Army veteran who lived without light, water laid to rest
On Wednesday morning, Bobbie Lou Gragson sat in an Oklahoma City funeral chapel in front of a casket.
She sobbed quietly as she looked at the body of Willie Weeks, her friend of more than a decade.
"It was an honor to know him," she said through tears.
Weeks, a U.S. Army veteran, died earlier this month at the VA Medical Center in Oklahoma City. On Wednesday, he was laid to rest as a part of a program that offers free funeral services for homeless and indigent veterans.
Gragson, 53, first met Weeks more than a decade ago, when he pedaled his bike up to the convenience store and coffee shop where she worked, walked in and ordered a cup of coffee. Over more than 10 years and countless cups of coffee, Gragson got to know Weeks better. He was quietly intelligent and trustworthy, she said.
Weeks, 64, lived in Sulphur for years, in a house with no electricity and no running water, Gragson said. He liked to keep things simple, she said. He used a propane heater to stay warm during the winter, and he mostly got around by bicycle. He worked as a handyman, repairing cars and tractors and anything else that needed fixing. As long as he had food to eat and a place to sleep, he seemed content, she said.
Before coming to Sulphur, Weeks served in the U.S. Army from Feb. 10, 1971, to Aug. 16, 1972, when he was honorably discharged. But Weeks didn't talk much about his time in service, Gragson said. In fact, he didn't talk much at all.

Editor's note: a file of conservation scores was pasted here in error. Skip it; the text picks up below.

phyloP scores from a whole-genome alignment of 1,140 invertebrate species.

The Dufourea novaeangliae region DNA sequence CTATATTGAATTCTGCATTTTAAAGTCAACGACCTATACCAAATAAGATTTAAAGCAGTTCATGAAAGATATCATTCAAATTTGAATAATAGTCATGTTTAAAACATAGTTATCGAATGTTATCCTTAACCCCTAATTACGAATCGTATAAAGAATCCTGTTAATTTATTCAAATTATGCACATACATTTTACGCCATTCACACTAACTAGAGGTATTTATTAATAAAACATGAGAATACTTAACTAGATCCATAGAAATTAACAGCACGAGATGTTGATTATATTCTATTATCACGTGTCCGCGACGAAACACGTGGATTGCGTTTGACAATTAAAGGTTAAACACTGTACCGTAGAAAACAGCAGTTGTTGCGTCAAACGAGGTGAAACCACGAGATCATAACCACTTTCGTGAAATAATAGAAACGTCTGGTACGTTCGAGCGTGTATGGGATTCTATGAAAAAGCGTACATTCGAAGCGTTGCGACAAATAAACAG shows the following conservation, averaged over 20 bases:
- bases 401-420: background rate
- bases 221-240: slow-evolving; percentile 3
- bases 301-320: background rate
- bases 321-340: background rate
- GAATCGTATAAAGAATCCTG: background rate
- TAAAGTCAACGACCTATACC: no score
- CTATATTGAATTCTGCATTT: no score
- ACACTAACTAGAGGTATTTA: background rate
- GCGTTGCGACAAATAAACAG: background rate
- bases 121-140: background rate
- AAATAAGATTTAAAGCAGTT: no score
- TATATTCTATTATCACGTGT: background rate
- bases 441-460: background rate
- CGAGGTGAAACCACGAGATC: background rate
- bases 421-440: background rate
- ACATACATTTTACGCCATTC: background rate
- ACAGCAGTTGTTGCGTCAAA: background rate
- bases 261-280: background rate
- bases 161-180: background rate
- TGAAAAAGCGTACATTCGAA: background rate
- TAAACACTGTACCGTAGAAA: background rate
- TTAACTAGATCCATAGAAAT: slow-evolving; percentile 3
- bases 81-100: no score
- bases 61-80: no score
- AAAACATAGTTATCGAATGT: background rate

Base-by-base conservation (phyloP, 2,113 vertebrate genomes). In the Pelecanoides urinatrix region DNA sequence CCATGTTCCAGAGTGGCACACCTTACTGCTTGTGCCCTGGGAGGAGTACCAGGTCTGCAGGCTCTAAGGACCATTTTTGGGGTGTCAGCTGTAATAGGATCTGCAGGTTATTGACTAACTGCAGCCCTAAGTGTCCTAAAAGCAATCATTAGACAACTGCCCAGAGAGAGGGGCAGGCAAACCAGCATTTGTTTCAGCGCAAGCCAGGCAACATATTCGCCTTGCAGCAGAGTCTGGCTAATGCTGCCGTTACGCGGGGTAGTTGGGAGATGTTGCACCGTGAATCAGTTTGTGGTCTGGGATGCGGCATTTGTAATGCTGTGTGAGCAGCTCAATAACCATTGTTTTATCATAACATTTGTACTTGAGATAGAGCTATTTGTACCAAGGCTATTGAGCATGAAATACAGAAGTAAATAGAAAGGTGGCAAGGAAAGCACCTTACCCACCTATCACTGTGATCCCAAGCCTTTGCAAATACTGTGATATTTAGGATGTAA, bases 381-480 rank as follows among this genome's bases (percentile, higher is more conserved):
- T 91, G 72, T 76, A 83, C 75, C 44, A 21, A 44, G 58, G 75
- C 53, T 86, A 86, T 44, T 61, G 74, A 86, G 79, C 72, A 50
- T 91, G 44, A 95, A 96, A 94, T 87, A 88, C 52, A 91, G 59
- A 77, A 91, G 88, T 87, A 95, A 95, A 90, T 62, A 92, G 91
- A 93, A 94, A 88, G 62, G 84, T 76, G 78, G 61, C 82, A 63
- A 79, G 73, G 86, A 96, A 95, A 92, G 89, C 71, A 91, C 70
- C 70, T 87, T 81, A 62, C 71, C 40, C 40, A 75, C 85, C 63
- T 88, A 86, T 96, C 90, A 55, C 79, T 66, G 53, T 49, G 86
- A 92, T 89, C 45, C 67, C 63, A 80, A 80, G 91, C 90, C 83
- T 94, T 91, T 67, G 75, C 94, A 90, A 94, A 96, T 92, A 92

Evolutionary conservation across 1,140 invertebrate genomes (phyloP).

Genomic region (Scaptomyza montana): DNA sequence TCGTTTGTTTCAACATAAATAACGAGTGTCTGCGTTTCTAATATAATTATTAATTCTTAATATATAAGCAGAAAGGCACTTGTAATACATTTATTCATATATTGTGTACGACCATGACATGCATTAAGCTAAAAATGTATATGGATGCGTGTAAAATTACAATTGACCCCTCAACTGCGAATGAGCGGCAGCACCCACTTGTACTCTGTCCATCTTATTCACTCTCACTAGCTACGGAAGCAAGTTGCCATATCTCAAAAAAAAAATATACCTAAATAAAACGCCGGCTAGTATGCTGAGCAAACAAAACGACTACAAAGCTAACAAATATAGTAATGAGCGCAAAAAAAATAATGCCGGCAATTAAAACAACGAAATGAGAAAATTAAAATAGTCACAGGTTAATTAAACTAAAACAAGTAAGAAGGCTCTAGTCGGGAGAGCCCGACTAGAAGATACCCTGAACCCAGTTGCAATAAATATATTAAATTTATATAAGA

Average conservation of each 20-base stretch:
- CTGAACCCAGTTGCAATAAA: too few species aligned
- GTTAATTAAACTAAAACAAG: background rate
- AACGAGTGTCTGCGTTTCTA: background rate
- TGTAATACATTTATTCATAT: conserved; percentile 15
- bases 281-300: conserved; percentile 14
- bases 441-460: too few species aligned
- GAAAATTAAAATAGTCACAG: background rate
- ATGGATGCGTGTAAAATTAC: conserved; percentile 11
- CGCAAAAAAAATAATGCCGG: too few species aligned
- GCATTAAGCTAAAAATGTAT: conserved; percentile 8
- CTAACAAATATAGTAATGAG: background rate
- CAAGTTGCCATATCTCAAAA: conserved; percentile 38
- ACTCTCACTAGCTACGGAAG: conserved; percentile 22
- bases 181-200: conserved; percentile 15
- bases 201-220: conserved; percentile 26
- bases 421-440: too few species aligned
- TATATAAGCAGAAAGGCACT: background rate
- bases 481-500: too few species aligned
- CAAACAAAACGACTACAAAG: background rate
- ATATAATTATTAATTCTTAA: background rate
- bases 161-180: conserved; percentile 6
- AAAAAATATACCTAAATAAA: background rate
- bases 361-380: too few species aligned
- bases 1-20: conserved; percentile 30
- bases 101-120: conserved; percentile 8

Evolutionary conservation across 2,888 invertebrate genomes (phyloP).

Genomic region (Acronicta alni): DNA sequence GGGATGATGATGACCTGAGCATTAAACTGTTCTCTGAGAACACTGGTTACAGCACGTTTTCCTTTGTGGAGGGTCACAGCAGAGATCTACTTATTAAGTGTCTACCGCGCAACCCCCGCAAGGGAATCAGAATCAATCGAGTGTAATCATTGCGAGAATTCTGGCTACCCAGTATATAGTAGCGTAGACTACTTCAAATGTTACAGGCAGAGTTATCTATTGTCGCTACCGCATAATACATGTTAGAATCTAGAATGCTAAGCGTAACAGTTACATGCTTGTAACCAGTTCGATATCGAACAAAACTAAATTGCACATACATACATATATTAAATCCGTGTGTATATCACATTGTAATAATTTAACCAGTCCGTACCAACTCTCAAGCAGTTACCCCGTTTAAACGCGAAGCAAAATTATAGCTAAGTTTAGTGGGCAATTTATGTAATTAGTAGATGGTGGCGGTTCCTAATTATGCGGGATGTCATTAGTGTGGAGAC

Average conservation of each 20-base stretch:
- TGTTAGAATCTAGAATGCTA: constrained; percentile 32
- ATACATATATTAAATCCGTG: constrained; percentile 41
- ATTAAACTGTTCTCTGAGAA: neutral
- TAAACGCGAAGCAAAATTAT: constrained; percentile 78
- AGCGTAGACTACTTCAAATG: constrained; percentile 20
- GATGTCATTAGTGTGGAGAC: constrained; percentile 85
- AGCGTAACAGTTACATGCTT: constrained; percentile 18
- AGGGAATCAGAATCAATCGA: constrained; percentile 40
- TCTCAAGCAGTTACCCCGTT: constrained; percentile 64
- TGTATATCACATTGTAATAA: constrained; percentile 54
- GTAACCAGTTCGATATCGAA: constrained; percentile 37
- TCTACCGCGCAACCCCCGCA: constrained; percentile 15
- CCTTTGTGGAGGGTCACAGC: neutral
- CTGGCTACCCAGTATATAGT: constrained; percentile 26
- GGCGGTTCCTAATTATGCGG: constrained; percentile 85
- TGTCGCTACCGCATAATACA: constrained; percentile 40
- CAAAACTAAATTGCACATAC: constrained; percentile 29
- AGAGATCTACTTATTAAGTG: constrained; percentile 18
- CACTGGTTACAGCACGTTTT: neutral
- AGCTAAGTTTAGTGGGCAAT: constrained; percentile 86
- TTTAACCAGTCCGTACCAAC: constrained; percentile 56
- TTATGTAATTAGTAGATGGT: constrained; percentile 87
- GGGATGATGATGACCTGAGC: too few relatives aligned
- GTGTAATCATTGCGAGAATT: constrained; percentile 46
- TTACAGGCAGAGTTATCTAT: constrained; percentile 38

"He was a man of few words," Gragson said. "His actions spoke, not his words."
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Over the past few years, Weeks seemed sick. He had a nasty cough, Gragson said. Several times, she offered to drive him to a doctor. But each time, he refused, saying it was just asthma.
Finally, a few weeks ago, a friend insisted on taking him to Arbuckle Memorial Hospital. Doctors there examined him and sent him to the VA Medical Center in Oklahoma City. There, doctors diagnosed him with stage IV lung cancer, Gragson said.
Weeks died Oct. 12. Staffers at the VA hospital contacted Chapel Hill Funeral Home in Oklahoma City, which is part of the Dignity Memorial Homeless Veteran Burial Program.
The funeral home helped with paperwork needed to get a military burial flag, arranged for an honor guard and a chaplain to conduct the service and requested the Patriot Guard Riders motorcycle group to accompany Weeks' remains, said Kaylee Wilson, the funeral home's general manager. The funeral home also arranged for burial at Fort Sill National Cemetery in Elgin.
During a funeral service Wednesday morning, Chaplain Becky Johnson said Weeks was a part of an endless line of Americans who have served their country when called upon. With Veterans Day approaching, Johnson asked those in attendance to remember the nation's veterans, particularly those who are homeless.
"We need to do right by those that have stood up for our country," Johnson said.
Johnson shared a well-known passage from the Book of Ecclesiastes: To every thing, there is a season, and a time to every purpose under heaven. A time to be born and a time to die. A time to plant and a time to harvest. A time for war and a time for peace.
Now, Johnson said, is Weeks' time for peace.